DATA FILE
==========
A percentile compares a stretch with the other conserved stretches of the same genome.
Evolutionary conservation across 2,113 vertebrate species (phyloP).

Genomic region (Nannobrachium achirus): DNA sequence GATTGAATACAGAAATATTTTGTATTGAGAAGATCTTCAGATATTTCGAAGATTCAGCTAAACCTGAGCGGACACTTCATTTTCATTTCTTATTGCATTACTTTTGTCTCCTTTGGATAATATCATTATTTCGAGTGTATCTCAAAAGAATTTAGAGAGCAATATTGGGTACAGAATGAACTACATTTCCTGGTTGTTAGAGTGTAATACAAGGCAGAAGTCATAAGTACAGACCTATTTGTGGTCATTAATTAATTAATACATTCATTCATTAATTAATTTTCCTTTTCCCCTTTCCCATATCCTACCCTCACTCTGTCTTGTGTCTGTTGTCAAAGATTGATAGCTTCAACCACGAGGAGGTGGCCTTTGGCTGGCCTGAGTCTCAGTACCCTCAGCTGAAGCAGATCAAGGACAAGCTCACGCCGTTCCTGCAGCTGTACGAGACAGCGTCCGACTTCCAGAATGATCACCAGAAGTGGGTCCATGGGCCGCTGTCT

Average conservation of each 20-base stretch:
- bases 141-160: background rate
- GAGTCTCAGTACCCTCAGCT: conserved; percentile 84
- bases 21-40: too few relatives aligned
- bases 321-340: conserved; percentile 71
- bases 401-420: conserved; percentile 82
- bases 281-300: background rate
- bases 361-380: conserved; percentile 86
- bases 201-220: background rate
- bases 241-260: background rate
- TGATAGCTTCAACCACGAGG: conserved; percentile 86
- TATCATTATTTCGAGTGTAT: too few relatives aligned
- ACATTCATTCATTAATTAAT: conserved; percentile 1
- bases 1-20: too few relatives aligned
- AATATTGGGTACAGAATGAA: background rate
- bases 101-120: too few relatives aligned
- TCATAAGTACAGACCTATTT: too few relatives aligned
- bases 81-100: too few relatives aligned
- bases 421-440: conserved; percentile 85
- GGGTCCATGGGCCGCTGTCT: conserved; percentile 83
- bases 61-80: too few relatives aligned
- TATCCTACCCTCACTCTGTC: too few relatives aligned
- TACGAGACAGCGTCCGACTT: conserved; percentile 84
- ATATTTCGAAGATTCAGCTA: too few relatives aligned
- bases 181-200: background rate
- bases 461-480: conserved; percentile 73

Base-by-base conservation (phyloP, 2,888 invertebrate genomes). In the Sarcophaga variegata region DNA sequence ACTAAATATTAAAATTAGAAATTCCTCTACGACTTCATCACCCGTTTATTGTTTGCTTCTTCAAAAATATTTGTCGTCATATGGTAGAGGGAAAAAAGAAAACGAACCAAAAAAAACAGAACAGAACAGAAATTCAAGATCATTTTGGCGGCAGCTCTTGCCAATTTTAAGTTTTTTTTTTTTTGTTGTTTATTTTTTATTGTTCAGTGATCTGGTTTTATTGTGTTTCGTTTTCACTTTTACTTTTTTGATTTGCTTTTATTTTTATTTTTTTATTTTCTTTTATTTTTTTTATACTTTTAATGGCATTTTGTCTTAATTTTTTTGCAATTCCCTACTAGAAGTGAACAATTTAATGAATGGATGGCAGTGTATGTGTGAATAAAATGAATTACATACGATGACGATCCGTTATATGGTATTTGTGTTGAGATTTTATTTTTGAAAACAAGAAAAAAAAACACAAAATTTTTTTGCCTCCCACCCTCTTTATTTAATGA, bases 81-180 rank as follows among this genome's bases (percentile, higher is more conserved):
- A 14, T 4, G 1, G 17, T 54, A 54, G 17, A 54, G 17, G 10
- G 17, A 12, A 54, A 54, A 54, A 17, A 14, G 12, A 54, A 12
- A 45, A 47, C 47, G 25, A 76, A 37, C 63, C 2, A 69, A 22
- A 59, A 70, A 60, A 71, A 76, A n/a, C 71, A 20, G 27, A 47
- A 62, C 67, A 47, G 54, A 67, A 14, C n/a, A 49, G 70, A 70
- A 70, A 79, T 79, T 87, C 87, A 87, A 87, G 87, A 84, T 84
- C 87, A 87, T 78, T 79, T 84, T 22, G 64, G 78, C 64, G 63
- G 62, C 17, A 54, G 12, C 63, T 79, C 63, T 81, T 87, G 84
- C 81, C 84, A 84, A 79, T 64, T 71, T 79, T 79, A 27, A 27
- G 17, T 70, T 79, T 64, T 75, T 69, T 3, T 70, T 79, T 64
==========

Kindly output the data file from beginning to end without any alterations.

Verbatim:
A percentile compares a stretch with the other conserved stretches of the same genome.
Evolutionary conservation across 2,113 vertebrate species (phyloP).

Genomic region (Nannobrachium achirus): DNA sequence GATTGAATACAGAAATATTTTGTATTGAGAAGATCTTCAGATATTTCGAAGATTCAGCTAAACCTGAGCGGACACTTCATTTTCATTTCTTATTGCATTACTTTTGTCTCCTTTGGATAATATCATTATTTCGAGTGTATCTCAAAAGAATTTAGAGAGCAATATTGGGTACAGAATGAACTACATTTCCTGGTTGTTAGAGTGTAATACAAGGCAGAAGTCATAAGTACAGACCTATTTGTGGTCATTAATTAATTAATACATTCATTCATTAATTAATTTTCCTTTTCCCCTTTCCCATATCCTACCCTCACTCTGTCTTGTGTCTGTTGTCAAAGATTGATAGCTTCAACCACGAGGAGGTGGCCTTTGGCTGGCCTGAGTCTCAGTACCCTCAGCTGAAGCAGATCAAGGACAAGCTCACGCCGTTCCTGCAGCTGTACGAGACAGCGTCCGACTTCCAGAATGATCACCAGAAGTGGGTCCATGGGCCGCTGTCT

Average conservation of each 20-base stretch:
- bases 141-160: background rate
- GAGTCTCAGTACCCTCAGCT: conserved; percentile 84
- bases 21-40: too few relatives aligned
- bases 321-340: conserved; percentile 71
- bases 401-420: conserved; percentile 82
- bases 281-300: background rate
- bases 361-380: conserved; percentile 86
- bases 201-220: background rate
- bases 241-260: background rate
- TGATAGCTTCAACCACGAGG: conserved; percentile 86
- TATCATTATTTCGAGTGTAT: too few relatives aligned
- ACATTCATTCATTAATTAAT: conserved; percentile 1
- bases 1-20: too few relatives aligned
- AATATTGGGTACAGAATGAA: background rate
- bases 101-120: too few relatives aligned
- TCATAAGTACAGACCTATTT: too few relatives aligned
- bases 81-100: too few relatives aligned
- bases 421-440: conserved; percentile 85
- GGGTCCATGGGCCGCTGTCT: conserved; percentile 83
- bases 61-80: too few relatives aligned
- TATCCTACCCTCACTCTGTC: too few relatives aligned
- TACGAGACAGCGTCCGACTT: conserved; percentile 84
- ATATTTCGAAGATTCAGCTA: too few relatives aligned
- bases 181-200: background rate
- bases 461-480: conserved; percentile 73

Base-by-base conservation (phyloP, 2,888 invertebrate genomes). In the Sarcophaga variegata region DNA sequence ACTAAATATTAAAATTAGAAATTCCTCTACGACTTCATCACCCGTTTATTGTTTGCTTCTTCAAAAATATTTGTCGTCATATGGTAGAGGGAAAAAAGAAAACGAACCAAAAAAAACAGAACAGAACAGAAATTCAAGATCATTTTGGCGGCAGCTCTTGCCAATTTTAAGTTTTTTTTTTTTTGTTGTTTATTTTTTATTGTTCAGTGATCTGGTTTTATTGTGTTTCGTTTTCACTTTTACTTTTTTGATTTGCTTTTATTTTTATTTTTTTATTTTCTTTTATTTTTTTTATACTTTTAATGGCATTTTGTCTTAATTTTTTTGCAATTCCCTACTAGAAGTGAACAATTTAATGAATGGATGGCAGTGTATGTGTGAATAAAATGAATTACATACGATGACGATCCGTTATATGGTATTTGTGTTGAGATTTTATTTTTGAAAACAAGAAAAAAAAACACAAAATTTTTTTGCCTCCCACCCTCTTTATTTAATGA, bases 81-180 rank as follows among this genome's bases (percentile, higher is more conserved):
- A 14, T 4, G 1, G 17, T 54, A 54, G 17, A 54, G 17, G 10
- G 17, A 12, A 54, A 54, A 54, A 17, A 14, G 12, A 54, A 12
- A 45, A 47, C 47, G 25, A 76, A 37, C 63, C 2, A 69, A 22
- A 59, A 70, A 60, A 71, A 76, A n/a, C 71, A 20, G 27, A 47
- A 62, C 67, A 47, G 54, A 67, A 14, C n/a, A 49, G 70, A 70
- A 70, A 79, T 79, T 87, C 87, A 87, A 87, G 87, A 84, T 84
- C 87, A 87, T 78, T 79, T 84, T 22, G 64, G 78, C 64, G 63
- G 62, C 17, A 54, G 12, C 63, T 79, C 63, T 81, T 87, G 84
- C 81, C 84, A 84, A 79, T 64, T 71, T 79, T 79, A 27, A 27
- G 17, T 70, T 79, T 64, T 75, T 69, T 3, T 70, T 79, T 64